Transportation planners have decided to develop a bus rapid transit system to serve the eastern Twin Cities metro area rather than light rail trains, the St. Paul Pioneer Press reports.
The so-called Gateway Corridor, which would be served by the new transit system, extends from downtown St. Paul along Interstate 94 east to the St. Croix River bridge, which connects to western Wisconsin.
Nearly 65,000 people live within one mile of the Gateway Corridor right now, according to transportation officials. Traffic on I-94 is already congested. By 2030, the population is expected to grow by nearly 40 percent, and there are very few transportation options for residents and workers in that area besides personal vehicles, according to the Gateway Corridor Commission.
The commission has been studying various transit options for the past few years, and last week determined that bus rapid transit would be more effective and less expensive than building a light rail line, based on various studies as well as input from communities along the way. The bus rapid transit system is expected to cost about $400 million, compared to $900 million for light rail service, the Pioneer Press notes.
Bus rapid transit, or BRT, is sort of a hybrid between traditional bus service and train service, in that the buses often run as frequently as trains -- say every 10-15 minutes -- and generally have fewer stops than regular transit buses.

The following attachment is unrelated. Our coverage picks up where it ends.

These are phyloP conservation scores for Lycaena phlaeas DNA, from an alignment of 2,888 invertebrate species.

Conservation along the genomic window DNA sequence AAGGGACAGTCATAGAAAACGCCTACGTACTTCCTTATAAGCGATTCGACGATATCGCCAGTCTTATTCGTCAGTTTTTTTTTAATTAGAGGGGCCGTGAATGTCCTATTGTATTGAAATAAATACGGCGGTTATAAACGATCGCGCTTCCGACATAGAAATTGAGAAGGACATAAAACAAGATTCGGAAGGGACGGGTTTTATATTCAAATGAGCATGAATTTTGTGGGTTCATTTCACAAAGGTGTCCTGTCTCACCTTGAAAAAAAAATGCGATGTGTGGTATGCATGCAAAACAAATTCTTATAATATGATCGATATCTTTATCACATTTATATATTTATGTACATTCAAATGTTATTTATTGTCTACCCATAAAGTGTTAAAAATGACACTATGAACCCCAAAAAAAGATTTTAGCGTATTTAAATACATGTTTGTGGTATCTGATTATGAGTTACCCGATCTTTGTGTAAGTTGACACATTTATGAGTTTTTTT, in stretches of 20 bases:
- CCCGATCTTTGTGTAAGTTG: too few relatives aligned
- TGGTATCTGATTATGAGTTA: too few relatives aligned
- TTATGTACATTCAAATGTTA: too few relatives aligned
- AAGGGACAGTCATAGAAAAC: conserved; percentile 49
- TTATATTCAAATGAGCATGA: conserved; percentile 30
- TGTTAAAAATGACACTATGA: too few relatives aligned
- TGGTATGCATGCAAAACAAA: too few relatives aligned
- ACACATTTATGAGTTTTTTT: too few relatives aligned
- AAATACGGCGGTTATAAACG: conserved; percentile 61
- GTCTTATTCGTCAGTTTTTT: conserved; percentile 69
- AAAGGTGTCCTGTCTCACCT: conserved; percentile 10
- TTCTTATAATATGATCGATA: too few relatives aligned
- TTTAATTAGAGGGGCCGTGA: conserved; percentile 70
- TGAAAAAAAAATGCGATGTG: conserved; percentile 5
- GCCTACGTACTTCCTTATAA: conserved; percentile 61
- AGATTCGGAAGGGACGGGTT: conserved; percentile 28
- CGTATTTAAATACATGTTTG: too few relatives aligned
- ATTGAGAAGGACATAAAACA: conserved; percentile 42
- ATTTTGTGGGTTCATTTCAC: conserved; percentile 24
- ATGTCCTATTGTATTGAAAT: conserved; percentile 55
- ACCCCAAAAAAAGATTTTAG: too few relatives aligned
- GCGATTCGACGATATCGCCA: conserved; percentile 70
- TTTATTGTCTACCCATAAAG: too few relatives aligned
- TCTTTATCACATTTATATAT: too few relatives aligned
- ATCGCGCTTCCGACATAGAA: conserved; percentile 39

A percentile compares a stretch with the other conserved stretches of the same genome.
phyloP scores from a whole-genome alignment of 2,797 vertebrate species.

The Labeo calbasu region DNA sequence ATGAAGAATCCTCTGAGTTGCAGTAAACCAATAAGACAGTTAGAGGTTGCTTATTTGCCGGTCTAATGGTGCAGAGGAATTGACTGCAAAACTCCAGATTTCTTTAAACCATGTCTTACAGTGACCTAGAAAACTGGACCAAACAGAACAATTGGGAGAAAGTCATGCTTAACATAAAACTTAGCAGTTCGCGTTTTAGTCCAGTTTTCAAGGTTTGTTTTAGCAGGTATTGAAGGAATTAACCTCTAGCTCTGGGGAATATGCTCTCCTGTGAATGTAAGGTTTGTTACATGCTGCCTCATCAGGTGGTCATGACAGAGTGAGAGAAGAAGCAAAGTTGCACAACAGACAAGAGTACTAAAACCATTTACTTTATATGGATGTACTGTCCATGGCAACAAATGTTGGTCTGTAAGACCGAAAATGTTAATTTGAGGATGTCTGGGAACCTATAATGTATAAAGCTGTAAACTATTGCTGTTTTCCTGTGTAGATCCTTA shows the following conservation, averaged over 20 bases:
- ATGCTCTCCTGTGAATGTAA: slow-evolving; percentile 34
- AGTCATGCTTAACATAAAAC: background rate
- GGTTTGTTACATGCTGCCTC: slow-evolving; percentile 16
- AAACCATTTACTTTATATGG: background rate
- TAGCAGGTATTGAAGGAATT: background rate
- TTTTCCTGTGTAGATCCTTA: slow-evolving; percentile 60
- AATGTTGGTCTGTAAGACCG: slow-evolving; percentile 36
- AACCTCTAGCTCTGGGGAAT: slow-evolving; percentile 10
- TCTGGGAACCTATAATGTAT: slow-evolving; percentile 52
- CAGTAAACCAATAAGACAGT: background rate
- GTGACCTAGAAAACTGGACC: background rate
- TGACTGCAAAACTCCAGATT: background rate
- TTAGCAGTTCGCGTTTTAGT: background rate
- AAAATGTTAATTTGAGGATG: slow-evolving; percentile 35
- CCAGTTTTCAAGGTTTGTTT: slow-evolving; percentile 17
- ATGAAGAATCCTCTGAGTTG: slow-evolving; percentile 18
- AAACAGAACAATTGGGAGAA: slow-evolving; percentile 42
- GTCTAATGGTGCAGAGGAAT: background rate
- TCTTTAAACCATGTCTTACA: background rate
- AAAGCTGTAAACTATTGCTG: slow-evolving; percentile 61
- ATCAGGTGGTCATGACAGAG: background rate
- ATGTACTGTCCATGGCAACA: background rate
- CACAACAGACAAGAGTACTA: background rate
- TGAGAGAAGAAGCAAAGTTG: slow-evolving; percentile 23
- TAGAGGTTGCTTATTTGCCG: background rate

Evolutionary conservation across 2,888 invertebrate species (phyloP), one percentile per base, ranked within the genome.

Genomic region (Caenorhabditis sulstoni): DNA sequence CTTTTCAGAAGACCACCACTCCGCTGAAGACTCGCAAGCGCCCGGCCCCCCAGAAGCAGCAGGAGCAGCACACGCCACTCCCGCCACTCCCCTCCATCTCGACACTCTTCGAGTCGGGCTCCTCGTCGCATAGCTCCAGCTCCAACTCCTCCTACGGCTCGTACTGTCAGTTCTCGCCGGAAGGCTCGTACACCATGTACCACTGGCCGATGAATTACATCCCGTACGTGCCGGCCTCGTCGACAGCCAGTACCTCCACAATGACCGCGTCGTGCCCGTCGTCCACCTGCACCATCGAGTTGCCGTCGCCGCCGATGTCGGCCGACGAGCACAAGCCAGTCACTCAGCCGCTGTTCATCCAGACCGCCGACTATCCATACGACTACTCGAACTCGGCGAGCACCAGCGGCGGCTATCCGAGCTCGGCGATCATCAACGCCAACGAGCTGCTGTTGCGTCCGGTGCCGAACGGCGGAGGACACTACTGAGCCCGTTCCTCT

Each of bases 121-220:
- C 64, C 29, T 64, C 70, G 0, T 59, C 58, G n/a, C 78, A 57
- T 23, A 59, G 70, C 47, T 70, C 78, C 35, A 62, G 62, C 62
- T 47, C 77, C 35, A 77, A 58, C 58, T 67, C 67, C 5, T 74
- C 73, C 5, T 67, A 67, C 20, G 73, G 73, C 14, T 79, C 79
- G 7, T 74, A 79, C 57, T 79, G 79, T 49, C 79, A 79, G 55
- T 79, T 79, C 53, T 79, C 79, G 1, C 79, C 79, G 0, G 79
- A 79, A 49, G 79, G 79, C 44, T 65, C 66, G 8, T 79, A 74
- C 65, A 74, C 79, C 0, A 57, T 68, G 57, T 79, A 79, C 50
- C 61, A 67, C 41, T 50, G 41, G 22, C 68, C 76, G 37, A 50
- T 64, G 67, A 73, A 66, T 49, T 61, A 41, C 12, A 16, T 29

Metro Transit already operates a BRT line, called the Red Line, which runs along Cedar Avenue between Apple Valley and the Mall of America. It opened about a year ago. Another BRT line is being planned to open next year along Snelling Avenue in St. Paul.
The Gateway BRT would involve building dedicated roads for the buses, which other vehicles would not be allowed to use. The current proposal calls for 11 stops along the route, which would most likely be located along frontage roads adjacent to I-94, according to the Pioneer Press.
The next step in the process is for the commission to approve the route for the bus service. Local governments along the route will have a chance to weigh in, and a draft environmental impact study is also underway and will likely be completed next year, according to the Commission.
If there are no major snags in the process, the Gateway BRT service could begin by 2022.